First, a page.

Above Ground on the London Underground—Day 29: Tell it Like it Is at Hyde Park Speakers’ Corner
Twitter. Facebook. YouTube. There are plenty of places these days for people to sound off. An abundance, an excess of spots, from which to tell your point of view. Which sometimes means vomiting all over the rest of us. It’s so easy to do when it’s electronic: write and press that submit post button. Easy. It’s a bit tougher to get up on your soapbox when you have to face your audience in real time. Which brings us to the original soap box, Speakers' Corner at Hyde Park.
image credit: Wikipedia
It’s a short walk from our Knightsbridge hotel, down Knightsbridge Road, the Piccadilly Line rumbling underground beneath our feet, to Hyde Park Corner, but don’t confuse that with Hyde Park’s Speakers' Corner. I have to admit, I did. Speakers' Corner is actually located on the north-east corner of Hyde Park, nearest Marble Arch and Oxford Street, so we’ll take a walk along the edge of Hyde Park to get to it. Not to worry, we’ll come back to Hyde Park in another post, I don’t want to miss this beautiful park where we’ll find the Serpentine and Princess Di’s memorial fountain.
image credit: viewfrom103.blogspot.com
‘A friend who bullies us is no longer a friend’A place to safely have your say, the corner is known for it’s eclectic gathering of voices. Some are crackpots and cranks, others are conscientious voices weighing in on the issues of the day. Anyone want to bet that we’ll find someone weighing in on the scary Repubican nomination by default of the Donald? You think you’re freaked out, your friends across the Atlantic aren’t any happier about Trump landing the nomination, than Hugh Grant's prime minister was about the American president (Billy Bob Thornton) making passes at his Natalie in Love Actually. Maybe even more so. At this moment Sadiq Kahn has won his labour party's bid for Mayor of London. As a Muslim, he wouldn't even be allowed in Trump’s version of America. I can imagine Londoners ranting and raving on this historic spot about that!
Sadiq Kan elected Mayor of London, May 6, 2016
While an Act of parliament set aside this area of Hyde Park for the public to make speeches back in 1872, its roots go back much farther than that. In 1196 the Tyburn Gallows were installed close by, and up until 250 years ago, prisoners were still being hung there. Like a Donald Trump rally, the executions were public spectacles that drew huge crowds, a paying audience there to watch with morbid fascination.
Famous Last Words
On the bright side, criminals condemned to die were given the chance to make one final speech. Famous—or infamous—last words as it were. They might confess or insist on their innocence. Some blamed the authorities, the nasty buggers who put them in this predicament.
Predictably, the hangings got a little too unruly and were moved to Newgate Prison. The tradition of protesting on the corner remained.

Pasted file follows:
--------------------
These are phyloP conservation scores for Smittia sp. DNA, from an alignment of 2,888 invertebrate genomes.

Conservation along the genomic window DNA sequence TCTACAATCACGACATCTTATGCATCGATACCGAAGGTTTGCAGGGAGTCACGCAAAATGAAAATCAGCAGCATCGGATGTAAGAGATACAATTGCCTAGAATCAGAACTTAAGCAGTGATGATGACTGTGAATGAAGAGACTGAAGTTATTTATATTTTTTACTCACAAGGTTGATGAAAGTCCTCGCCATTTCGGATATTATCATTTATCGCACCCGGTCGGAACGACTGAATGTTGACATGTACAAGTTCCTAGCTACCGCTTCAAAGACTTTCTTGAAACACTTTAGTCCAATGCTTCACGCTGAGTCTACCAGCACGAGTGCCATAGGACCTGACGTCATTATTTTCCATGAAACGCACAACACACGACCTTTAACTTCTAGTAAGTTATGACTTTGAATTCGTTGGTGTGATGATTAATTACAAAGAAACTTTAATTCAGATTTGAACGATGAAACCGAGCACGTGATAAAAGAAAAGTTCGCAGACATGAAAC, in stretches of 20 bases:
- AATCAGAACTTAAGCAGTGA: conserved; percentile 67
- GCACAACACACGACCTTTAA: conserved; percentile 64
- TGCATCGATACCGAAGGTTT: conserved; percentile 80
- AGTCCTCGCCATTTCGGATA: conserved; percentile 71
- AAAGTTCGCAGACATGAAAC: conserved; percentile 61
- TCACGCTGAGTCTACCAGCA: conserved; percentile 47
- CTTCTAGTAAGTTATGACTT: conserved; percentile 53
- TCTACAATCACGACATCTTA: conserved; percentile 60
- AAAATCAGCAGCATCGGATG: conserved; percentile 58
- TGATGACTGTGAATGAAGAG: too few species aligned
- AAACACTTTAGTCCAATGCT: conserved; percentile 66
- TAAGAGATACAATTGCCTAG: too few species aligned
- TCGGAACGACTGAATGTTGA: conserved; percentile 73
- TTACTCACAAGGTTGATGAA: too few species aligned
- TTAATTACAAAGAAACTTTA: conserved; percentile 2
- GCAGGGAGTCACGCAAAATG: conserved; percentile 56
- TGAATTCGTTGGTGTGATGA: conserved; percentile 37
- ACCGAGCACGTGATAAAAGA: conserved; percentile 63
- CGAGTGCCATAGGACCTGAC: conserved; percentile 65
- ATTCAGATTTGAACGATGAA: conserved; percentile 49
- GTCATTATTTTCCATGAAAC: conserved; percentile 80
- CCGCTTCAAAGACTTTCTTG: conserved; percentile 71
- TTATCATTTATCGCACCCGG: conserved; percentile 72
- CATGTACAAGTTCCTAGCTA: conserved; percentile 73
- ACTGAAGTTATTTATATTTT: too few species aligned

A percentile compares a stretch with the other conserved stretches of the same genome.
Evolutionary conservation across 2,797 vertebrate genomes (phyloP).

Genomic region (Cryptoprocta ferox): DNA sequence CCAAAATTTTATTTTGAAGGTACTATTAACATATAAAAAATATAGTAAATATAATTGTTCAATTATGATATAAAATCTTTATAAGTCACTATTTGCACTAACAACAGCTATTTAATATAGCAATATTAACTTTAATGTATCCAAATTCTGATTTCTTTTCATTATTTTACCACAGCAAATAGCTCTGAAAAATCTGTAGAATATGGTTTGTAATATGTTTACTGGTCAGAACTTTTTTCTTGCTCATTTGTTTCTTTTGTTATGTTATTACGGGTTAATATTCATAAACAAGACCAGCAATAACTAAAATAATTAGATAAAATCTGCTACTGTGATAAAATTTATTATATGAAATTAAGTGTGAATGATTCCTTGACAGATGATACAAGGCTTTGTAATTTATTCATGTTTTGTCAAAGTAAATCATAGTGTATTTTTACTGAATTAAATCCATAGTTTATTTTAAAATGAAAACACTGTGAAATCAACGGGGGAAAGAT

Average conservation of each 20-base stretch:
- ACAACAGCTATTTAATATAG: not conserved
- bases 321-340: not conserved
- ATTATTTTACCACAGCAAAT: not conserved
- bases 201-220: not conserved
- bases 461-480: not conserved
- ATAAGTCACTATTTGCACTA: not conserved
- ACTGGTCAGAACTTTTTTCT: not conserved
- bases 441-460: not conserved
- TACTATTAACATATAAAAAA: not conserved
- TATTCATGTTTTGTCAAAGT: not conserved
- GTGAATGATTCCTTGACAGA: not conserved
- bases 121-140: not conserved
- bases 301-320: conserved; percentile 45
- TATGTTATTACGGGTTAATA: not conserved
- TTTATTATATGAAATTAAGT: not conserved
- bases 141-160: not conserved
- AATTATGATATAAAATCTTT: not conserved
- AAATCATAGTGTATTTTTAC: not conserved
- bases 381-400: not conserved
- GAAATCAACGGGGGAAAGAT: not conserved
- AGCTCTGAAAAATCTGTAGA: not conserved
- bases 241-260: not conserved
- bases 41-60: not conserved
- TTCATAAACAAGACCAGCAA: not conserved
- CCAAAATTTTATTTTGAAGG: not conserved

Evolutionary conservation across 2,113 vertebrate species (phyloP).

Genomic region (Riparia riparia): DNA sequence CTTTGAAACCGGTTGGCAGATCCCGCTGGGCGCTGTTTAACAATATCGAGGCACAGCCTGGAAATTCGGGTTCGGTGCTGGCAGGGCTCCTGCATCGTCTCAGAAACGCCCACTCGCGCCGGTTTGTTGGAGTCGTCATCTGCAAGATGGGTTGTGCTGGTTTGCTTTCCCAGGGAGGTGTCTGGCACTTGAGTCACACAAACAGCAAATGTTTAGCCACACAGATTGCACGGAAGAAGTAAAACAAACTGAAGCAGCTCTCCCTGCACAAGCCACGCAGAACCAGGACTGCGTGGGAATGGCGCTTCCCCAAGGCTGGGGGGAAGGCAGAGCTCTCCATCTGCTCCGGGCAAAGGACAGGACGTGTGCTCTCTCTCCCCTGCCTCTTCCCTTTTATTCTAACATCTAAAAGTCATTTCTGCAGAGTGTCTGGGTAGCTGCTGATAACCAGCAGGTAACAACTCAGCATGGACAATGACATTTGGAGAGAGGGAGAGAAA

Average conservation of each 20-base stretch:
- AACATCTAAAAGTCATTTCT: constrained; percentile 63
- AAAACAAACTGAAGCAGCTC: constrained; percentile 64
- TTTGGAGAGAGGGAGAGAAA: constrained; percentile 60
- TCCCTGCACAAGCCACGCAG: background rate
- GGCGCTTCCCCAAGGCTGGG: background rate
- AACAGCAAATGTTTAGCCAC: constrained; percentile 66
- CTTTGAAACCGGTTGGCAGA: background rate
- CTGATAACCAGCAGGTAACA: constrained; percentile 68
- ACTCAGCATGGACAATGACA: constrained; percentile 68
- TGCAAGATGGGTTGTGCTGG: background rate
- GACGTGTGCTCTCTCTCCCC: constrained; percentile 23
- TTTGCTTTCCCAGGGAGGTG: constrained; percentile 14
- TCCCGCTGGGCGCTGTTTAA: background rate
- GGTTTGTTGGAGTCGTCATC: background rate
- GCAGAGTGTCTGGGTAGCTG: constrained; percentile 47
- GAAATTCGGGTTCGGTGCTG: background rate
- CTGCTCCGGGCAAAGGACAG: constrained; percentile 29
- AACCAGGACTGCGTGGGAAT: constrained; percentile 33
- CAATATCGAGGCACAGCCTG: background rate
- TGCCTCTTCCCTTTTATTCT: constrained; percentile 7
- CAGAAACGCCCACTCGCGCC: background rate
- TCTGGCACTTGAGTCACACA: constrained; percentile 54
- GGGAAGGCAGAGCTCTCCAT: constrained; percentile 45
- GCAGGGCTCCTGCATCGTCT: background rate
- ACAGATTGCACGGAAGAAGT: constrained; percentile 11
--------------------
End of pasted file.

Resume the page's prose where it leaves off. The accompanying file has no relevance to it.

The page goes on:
image credit: The Royal Parks ©
TraditionThe tradition became law in 1872 when an act of parliament set aside this part of Hyde Park for public speaking, where anyone can go and expound their views, so long as you do it legally.(aye there’s the rub) Free speech doesn’t mean hate speech but beyond that, the area is open to anyone. Even you! Seriously, no one is going to ask for your British citizenship, have at it.
Lenin, Engels (who cowrote the Communist Manifesto with Karl Marx), author George Orwell, our crafty friend William Morris, designer and socialist, and Suffragette leader Christabel Pankhurst are among the myriad of voices who’ve had their say at Speakers' Corner. From 1906 to 1914 the Suffragist movement used the area as a rallying point with over a quarter of a million women marching to Hyde Park Corner in 1908. In 1913 the police banned the women from meeting in the park, but the women continued to do so. Whether it was the peaceful marches and speeches or more violent strains of the suffragists, it took years to achieve the vote.
Those protests—young ladies who might forget that women didn’t always have the right to vote—is how some women finally got the vote in England. Note that initially the vote was given only to “women over the age of 30 who were householders, the wives of householders, occupiers of property with an annual rent of £5, and graduates of British universities.” It wasn’t until 1928 that women really achieved voting equality with men. While American women were granted the right to vote in 1920, American women are still waiting for the first female president while English women saw the first female prime minister way back in 1979. What’s that about?
Back to Speakers’ Corner ... what’s on your mind?
image credit: wikipedia
My Map is Broken!Bear with me, my technology functions aren’t working today! I’m late getting this out because I’ve been trying to embed my map as usual but it ain’t happening. You can see the route I took here: my route but I can’t embed my map for you today. Sorry!
Counting the Fitbit steps
Day 1-28: 213,190 steps / 95.1 miles
Day 29: Speakers’ Corner 2500 steps /1 mile
Total Imaginary Miles to Date 215,690 steps / 97.1 miles
As always on British Isles Fridays, I’m linking up with Joy’s Book Blog